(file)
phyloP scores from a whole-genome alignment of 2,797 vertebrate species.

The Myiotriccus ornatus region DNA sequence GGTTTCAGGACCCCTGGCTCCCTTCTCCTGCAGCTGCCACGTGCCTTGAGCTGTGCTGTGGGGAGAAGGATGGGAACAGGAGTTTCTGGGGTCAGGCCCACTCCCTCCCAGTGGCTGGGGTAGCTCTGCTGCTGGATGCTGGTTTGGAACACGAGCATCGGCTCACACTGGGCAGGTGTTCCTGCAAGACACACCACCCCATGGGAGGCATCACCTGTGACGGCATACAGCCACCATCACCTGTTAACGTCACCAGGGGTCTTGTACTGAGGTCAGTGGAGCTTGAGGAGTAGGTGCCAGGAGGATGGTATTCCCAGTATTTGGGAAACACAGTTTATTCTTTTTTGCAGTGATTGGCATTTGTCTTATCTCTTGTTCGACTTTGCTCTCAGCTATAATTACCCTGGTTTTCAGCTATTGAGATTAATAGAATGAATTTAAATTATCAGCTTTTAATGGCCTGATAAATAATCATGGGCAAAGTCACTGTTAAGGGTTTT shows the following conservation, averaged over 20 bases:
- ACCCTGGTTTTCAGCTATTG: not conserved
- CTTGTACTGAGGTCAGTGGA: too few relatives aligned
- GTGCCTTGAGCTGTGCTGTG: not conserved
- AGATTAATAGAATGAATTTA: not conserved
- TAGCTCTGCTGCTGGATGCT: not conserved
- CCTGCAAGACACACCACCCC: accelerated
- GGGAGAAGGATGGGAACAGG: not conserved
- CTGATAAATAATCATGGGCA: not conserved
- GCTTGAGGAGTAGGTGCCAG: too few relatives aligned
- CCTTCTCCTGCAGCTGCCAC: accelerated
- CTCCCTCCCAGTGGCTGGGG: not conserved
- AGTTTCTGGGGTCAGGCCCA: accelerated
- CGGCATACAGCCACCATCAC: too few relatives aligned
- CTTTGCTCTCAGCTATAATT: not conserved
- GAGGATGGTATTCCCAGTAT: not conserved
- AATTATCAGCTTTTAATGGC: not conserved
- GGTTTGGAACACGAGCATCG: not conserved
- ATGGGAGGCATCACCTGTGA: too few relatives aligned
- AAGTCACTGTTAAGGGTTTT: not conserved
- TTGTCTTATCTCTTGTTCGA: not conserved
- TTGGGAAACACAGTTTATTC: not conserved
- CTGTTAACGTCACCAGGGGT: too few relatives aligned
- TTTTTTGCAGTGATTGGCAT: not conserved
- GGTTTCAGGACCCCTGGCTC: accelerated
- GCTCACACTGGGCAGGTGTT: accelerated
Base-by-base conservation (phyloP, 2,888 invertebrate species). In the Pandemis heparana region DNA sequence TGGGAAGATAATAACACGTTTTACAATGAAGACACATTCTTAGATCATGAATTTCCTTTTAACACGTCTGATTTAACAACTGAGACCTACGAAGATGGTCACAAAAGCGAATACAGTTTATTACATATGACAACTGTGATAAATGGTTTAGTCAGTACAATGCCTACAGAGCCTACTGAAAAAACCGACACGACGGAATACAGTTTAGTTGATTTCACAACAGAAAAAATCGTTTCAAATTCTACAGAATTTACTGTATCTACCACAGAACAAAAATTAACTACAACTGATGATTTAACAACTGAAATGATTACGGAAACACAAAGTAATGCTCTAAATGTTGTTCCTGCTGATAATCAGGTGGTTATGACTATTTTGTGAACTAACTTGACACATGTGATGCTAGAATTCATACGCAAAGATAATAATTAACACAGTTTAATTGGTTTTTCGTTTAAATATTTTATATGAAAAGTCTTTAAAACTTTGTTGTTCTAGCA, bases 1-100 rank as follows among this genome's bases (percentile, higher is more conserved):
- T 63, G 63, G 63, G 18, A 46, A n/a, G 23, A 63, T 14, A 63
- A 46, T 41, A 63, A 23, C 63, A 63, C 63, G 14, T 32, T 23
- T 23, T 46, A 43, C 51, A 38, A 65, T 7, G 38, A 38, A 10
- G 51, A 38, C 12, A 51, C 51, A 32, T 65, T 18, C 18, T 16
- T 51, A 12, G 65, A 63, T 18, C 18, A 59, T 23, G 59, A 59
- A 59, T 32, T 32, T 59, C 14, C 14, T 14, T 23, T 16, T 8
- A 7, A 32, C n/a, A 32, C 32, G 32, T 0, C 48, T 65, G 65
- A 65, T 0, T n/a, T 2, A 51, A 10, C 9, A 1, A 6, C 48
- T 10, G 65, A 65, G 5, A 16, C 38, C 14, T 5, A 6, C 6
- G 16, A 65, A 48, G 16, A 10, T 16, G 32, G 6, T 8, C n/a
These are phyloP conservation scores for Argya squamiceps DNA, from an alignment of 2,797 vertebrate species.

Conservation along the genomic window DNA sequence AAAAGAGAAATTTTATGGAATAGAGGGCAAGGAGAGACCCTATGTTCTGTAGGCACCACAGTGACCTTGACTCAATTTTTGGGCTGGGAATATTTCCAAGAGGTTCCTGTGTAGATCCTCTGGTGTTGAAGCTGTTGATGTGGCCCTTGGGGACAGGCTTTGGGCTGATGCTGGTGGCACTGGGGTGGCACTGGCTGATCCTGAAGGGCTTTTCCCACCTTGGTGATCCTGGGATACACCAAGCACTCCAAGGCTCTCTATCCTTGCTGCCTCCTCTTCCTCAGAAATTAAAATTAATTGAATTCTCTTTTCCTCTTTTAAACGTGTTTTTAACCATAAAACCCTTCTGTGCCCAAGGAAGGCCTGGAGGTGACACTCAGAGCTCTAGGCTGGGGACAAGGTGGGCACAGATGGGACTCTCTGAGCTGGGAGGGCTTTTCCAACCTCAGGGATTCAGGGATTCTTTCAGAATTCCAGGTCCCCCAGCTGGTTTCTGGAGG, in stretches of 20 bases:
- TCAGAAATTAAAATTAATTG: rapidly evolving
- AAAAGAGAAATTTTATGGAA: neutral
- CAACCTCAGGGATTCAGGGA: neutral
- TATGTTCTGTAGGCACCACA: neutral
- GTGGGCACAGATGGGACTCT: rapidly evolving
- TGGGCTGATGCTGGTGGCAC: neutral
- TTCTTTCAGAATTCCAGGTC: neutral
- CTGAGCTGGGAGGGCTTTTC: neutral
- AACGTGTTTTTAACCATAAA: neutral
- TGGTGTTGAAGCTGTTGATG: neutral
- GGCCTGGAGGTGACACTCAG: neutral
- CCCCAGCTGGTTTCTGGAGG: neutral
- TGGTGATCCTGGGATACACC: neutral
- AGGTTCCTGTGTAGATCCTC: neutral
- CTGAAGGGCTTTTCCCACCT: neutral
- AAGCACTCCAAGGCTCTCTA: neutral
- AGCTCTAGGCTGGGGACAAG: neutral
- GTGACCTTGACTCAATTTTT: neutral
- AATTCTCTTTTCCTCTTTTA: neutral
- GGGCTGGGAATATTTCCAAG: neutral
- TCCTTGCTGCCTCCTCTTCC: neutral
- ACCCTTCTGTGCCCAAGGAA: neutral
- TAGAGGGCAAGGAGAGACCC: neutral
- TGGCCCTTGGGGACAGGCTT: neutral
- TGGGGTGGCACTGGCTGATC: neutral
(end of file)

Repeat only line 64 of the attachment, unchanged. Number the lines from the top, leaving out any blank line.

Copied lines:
- TGGCCCTTGGGGACAGGCTT: neutral